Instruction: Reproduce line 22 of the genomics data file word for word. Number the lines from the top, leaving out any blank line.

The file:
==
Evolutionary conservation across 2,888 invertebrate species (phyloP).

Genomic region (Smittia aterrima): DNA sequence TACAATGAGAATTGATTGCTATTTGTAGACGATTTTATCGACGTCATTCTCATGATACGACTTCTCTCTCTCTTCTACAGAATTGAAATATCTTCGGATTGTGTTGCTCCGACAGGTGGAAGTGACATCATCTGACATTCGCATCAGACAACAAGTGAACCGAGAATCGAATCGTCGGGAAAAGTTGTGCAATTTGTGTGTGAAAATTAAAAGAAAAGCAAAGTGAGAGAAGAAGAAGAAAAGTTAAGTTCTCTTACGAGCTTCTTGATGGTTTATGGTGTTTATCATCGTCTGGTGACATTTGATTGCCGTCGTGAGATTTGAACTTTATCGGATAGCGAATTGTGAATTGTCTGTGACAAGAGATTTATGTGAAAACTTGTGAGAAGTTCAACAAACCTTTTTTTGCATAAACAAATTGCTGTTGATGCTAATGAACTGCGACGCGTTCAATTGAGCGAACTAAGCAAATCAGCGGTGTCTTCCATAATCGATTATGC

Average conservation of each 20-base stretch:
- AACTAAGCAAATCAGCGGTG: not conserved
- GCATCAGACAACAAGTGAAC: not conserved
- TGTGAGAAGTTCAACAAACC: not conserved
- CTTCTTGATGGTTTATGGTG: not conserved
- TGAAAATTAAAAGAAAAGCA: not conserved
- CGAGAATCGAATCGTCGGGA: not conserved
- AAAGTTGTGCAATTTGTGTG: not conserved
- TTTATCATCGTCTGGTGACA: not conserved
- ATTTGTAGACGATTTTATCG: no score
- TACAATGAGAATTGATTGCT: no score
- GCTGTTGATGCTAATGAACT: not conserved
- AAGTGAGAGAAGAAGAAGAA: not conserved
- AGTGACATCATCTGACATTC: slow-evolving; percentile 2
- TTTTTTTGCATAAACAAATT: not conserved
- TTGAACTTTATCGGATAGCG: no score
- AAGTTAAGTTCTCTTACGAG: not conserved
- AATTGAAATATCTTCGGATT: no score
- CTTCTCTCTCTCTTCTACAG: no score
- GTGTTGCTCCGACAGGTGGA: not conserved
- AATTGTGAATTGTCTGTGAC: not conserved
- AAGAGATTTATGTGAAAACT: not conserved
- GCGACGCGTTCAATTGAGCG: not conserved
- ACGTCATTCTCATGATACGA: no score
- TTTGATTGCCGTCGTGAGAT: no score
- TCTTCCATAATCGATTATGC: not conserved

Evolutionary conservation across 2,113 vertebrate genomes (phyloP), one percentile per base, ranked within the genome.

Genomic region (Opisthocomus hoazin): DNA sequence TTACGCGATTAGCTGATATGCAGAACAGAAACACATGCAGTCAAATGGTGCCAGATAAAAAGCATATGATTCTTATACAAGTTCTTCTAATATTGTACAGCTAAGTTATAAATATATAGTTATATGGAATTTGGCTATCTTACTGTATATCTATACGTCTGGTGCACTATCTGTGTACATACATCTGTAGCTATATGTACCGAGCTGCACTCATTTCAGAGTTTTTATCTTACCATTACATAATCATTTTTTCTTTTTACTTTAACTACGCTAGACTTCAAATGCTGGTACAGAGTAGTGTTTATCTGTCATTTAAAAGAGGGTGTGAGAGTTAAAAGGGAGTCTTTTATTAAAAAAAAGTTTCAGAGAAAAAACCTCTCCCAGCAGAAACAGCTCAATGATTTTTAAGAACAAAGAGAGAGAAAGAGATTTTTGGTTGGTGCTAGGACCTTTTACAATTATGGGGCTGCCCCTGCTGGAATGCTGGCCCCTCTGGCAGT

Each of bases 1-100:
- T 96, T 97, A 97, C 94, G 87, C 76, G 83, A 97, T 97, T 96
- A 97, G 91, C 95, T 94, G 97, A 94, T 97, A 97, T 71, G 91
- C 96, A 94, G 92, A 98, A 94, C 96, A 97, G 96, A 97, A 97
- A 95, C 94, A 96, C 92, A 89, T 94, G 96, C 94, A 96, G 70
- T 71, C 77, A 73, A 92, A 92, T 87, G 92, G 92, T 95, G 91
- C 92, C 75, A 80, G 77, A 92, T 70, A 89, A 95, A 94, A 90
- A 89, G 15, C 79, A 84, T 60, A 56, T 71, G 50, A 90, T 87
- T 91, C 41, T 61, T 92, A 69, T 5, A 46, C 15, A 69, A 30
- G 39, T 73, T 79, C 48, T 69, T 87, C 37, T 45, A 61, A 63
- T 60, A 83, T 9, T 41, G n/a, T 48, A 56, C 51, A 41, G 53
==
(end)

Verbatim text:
- GTGTTGCTCCGACAGGTGGA: not conserved